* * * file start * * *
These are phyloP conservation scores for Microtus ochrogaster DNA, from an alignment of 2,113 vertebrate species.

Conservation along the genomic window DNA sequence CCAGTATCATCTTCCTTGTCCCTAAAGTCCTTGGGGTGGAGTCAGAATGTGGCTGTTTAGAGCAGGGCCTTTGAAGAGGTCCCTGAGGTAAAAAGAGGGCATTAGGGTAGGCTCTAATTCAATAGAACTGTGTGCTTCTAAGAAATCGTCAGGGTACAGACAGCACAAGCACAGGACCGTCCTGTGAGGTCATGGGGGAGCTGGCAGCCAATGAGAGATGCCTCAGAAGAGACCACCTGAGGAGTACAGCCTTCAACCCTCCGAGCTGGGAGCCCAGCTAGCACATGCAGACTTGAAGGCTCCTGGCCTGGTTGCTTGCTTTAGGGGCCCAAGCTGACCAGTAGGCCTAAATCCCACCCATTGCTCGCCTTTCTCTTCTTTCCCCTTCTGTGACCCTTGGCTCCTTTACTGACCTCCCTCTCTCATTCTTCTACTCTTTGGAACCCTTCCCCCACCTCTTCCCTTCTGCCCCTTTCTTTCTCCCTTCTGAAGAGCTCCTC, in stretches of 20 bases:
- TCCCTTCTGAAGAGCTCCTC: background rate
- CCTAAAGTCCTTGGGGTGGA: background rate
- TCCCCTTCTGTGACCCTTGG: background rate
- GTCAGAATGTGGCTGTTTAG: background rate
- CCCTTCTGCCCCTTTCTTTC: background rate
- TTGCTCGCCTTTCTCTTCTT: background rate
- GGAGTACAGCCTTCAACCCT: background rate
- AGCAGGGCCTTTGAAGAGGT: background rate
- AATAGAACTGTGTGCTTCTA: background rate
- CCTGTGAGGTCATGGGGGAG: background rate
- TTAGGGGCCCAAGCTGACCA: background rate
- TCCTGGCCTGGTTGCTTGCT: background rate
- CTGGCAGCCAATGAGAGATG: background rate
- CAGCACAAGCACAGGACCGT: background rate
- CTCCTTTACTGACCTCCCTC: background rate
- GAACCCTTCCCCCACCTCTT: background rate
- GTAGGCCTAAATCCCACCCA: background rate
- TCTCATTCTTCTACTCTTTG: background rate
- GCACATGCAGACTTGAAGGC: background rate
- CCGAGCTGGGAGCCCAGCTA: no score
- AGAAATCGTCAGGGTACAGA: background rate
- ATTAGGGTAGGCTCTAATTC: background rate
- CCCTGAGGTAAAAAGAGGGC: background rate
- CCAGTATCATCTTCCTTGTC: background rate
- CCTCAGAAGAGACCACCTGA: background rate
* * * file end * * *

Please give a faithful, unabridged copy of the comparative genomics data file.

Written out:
These are phyloP conservation scores for Microtus ochrogaster DNA, from an alignment of 2,113 vertebrate species.

Conservation along the genomic window DNA sequence CCAGTATCATCTTCCTTGTCCCTAAAGTCCTTGGGGTGGAGTCAGAATGTGGCTGTTTAGAGCAGGGCCTTTGAAGAGGTCCCTGAGGTAAAAAGAGGGCATTAGGGTAGGCTCTAATTCAATAGAACTGTGTGCTTCTAAGAAATCGTCAGGGTACAGACAGCACAAGCACAGGACCGTCCTGTGAGGTCATGGGGGAGCTGGCAGCCAATGAGAGATGCCTCAGAAGAGACCACCTGAGGAGTACAGCCTTCAACCCTCCGAGCTGGGAGCCCAGCTAGCACATGCAGACTTGAAGGCTCCTGGCCTGGTTGCTTGCTTTAGGGGCCCAAGCTGACCAGTAGGCCTAAATCCCACCCATTGCTCGCCTTTCTCTTCTTTCCCCTTCTGTGACCCTTGGCTCCTTTACTGACCTCCCTCTCTCATTCTTCTACTCTTTGGAACCCTTCCCCCACCTCTTCCCTTCTGCCCCTTTCTTTCTCCCTTCTGAAGAGCTCCTC, in stretches of 20 bases:
- TCCCTTCTGAAGAGCTCCTC: background rate
- CCTAAAGTCCTTGGGGTGGA: background rate
- TCCCCTTCTGTGACCCTTGG: background rate
- GTCAGAATGTGGCTGTTTAG: background rate
- CCCTTCTGCCCCTTTCTTTC: background rate
- TTGCTCGCCTTTCTCTTCTT: background rate
- GGAGTACAGCCTTCAACCCT: background rate
- AGCAGGGCCTTTGAAGAGGT: background rate
- AATAGAACTGTGTGCTTCTA: background rate
- CCTGTGAGGTCATGGGGGAG: background rate
- TTAGGGGCCCAAGCTGACCA: background rate
- TCCTGGCCTGGTTGCTTGCT: background rate
- CTGGCAGCCAATGAGAGATG: background rate
- CAGCACAAGCACAGGACCGT: background rate
- CTCCTTTACTGACCTCCCTC: background rate
- GAACCCTTCCCCCACCTCTT: background rate
- GTAGGCCTAAATCCCACCCA: background rate
- TCTCATTCTTCTACTCTTTG: background rate
- GCACATGCAGACTTGAAGGC: background rate
- CCGAGCTGGGAGCCCAGCTA: no score
- AGAAATCGTCAGGGTACAGA: background rate
- ATTAGGGTAGGCTCTAATTC: background rate
- CCCTGAGGTAAAAAGAGGGC: background rate
- CCAGTATCATCTTCCTTGTC: background rate
- CCTCAGAAGAGACCACCTGA: background rate